To fight the opioid epidemic, ob/gyns, like all physicians, are looking for ways to help prevent substance use disorders. One recent study, published in Obstetrics & Gynecology, sheds light on the role that enhanced recovery after surgery (ERAS) programs may play in this effort.
For the study, the researchers compared perioperative outcomes with a focus on intraoperative and postoperative opioid consumption in women undergoing surgery before and after implementation of an ERAS program. The ERAS program was at the University of Texas MD Anderson Cancer Center. All 607 patients in the study underwent open gynecologic surgery, 74 before the ERAS pathway was in use and 533 after that point. Median patient age was 58 (range 18-85 years).
The authors found that patients in the ERAS pathway had a 72% reduction in median opioid consumption from postoperative Day 0 to Day 3 compared to the pre-ERAS patients. In addition, 86 patients (16%) on the ERAS pathway were opioid-free from the first to third postoperative day compared to none of the pre-ERAS patients.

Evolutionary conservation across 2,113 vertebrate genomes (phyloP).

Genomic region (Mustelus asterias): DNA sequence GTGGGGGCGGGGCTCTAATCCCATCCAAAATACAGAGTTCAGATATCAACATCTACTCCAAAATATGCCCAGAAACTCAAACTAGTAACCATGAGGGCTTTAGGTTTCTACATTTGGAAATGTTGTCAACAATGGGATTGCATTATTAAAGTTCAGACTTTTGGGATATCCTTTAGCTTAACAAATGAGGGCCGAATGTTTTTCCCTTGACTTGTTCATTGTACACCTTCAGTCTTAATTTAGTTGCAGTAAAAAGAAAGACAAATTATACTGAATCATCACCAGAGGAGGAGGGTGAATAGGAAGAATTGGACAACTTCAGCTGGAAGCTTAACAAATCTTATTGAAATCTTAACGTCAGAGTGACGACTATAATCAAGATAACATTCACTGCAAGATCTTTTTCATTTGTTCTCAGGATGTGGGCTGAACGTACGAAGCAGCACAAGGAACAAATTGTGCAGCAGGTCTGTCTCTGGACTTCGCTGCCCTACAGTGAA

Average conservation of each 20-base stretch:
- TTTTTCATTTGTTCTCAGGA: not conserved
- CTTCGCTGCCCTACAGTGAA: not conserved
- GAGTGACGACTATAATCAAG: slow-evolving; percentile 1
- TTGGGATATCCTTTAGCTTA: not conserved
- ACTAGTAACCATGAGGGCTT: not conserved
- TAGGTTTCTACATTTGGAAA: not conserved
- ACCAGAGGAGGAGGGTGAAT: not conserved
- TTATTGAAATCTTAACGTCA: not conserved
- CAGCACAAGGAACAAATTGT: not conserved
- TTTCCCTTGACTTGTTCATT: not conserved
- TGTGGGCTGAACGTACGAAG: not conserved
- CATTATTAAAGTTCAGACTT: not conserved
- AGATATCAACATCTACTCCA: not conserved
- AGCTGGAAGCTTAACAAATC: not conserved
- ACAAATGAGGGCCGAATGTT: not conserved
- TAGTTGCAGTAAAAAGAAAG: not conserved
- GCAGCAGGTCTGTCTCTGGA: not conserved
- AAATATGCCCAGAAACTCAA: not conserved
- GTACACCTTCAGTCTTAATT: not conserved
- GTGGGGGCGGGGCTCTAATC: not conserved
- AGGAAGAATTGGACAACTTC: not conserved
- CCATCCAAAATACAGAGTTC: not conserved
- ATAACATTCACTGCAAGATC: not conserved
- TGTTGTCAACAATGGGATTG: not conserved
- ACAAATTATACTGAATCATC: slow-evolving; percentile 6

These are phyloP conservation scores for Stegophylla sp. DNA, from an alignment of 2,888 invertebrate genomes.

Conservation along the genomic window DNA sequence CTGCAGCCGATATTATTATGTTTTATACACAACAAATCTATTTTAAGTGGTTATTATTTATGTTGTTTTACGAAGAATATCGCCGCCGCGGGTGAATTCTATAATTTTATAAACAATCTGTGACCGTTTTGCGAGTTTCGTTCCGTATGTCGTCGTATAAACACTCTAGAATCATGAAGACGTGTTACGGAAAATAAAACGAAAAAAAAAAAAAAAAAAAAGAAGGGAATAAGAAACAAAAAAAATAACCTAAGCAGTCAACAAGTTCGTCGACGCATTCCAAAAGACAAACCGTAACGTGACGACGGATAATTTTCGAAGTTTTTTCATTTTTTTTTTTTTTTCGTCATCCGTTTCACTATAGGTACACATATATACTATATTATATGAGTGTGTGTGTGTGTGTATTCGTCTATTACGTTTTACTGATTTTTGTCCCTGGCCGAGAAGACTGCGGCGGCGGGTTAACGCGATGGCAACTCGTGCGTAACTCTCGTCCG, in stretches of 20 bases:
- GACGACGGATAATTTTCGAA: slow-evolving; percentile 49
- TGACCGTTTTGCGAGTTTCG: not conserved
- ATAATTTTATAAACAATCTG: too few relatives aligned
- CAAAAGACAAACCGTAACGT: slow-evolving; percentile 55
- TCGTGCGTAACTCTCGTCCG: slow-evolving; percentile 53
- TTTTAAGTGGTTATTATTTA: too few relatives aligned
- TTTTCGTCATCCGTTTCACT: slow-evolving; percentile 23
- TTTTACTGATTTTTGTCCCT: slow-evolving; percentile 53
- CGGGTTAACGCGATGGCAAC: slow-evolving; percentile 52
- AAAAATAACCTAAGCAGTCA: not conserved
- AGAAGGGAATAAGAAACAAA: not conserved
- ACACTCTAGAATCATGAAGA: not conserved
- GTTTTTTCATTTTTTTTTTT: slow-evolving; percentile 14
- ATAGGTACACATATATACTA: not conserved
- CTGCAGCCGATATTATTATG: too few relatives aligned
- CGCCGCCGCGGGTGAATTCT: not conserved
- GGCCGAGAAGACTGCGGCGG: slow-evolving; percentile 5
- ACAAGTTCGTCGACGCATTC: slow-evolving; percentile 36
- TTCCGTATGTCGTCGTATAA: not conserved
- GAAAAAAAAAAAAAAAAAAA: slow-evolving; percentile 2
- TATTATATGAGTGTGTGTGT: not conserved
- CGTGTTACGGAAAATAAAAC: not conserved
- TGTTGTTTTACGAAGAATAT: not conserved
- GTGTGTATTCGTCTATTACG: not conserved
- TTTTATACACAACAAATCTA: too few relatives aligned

Furthermore, despite the lower usage of opioids in the ERAS group, pain scores were not significantly higher (P = .80). In the ERAS group, fatigue during the hospital stay was also lower (P = .01), there was less interference with walking during hospitalization (P = .003), and less total interference with work, activity, walking, enjoyment of life, mood, and relations with others during hospitalization (P = .008).
Median length of stay after surgery was 25% shorter in patients in the ERAS group (3 vs 4 days, P < .001).Following hospital discharge, those patients had no or mild interference with walking at a median of 5 days (95% CI 2.2-7.8 days) compared to 13 days (95% CI 4.5-21.5 days, P = .003) in the pre-ERAS group.
The authors believe their findings illustrate the benefits of implementing ERAS with gynecologic procedures. Given the current opioid epidemic, their findings that decreasing opioid use during postoperative recovery did not affect pain scores or length of stay are particularly promising. They noted, however, that ERAS programs must be continuously audited for performance to ensure that patient care and ERAS pathway compliance remain high.